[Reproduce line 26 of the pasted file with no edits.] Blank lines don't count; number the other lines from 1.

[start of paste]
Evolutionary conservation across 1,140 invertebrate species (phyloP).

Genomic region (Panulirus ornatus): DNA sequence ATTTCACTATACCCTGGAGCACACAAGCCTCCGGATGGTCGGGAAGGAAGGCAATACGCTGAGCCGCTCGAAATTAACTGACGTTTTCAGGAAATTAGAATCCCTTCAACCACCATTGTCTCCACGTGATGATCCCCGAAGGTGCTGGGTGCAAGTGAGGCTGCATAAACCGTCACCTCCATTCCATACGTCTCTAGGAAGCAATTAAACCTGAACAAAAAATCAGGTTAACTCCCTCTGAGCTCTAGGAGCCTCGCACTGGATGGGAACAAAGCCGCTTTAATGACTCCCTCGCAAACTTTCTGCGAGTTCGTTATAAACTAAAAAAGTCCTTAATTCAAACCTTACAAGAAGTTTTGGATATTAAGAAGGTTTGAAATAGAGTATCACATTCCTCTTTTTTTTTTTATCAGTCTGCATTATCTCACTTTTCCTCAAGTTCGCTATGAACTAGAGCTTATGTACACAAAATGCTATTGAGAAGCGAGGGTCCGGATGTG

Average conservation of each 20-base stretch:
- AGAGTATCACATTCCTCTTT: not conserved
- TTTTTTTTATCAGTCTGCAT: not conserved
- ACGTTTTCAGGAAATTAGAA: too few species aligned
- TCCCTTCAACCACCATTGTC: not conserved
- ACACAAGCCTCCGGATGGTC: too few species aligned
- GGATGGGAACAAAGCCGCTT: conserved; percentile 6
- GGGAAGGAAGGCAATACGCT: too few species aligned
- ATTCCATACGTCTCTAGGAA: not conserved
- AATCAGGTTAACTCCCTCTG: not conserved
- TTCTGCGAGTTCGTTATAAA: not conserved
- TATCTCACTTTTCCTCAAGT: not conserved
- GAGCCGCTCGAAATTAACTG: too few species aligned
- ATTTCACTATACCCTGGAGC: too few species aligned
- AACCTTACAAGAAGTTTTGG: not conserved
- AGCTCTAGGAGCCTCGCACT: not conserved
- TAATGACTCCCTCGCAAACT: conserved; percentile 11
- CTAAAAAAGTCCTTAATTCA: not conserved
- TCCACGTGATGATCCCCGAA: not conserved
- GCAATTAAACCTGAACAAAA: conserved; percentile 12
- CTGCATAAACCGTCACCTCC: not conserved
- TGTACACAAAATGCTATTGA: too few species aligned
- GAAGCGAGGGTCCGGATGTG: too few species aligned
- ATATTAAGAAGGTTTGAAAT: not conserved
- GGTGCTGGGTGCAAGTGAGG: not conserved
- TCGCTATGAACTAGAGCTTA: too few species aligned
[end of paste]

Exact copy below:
- ATATTAAGAAGGTTTGAAAT: not conserved